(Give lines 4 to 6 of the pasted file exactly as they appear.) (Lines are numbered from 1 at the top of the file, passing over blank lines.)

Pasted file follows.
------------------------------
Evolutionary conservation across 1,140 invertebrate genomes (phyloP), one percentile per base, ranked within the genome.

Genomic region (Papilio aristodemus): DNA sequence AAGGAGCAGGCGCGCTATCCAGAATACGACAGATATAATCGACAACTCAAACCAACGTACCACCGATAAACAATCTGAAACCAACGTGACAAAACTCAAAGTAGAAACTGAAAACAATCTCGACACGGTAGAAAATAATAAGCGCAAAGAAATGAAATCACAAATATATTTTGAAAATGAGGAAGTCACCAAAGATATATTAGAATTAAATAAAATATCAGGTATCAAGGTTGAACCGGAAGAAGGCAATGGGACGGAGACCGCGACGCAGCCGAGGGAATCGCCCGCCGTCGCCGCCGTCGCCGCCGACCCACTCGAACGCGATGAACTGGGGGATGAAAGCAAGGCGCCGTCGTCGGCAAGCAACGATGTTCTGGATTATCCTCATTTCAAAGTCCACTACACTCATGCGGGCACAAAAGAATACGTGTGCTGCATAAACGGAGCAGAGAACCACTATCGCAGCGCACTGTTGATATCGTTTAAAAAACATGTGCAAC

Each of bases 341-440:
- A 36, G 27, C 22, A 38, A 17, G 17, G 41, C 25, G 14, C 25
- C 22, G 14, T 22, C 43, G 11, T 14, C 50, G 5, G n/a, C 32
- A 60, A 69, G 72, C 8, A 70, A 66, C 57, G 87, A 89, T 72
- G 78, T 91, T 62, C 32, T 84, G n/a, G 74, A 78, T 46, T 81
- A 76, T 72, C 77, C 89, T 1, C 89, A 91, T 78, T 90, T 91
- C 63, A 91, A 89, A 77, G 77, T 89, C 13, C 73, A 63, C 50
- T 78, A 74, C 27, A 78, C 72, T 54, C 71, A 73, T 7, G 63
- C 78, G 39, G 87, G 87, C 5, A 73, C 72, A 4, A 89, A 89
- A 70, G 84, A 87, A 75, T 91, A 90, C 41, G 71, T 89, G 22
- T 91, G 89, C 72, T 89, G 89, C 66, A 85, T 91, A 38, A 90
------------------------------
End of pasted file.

- A 36, G 27, C 22, A 38, A 17, G 17, G 41, C 25, G 14, C 25
- C 22, G 14, T 22, C 43, G 11, T 14, C 50, G 5, G n/a, C 32
- A 60, A 69, G 72, C 8, A 70, A 66, C 57, G 87, A 89, T 72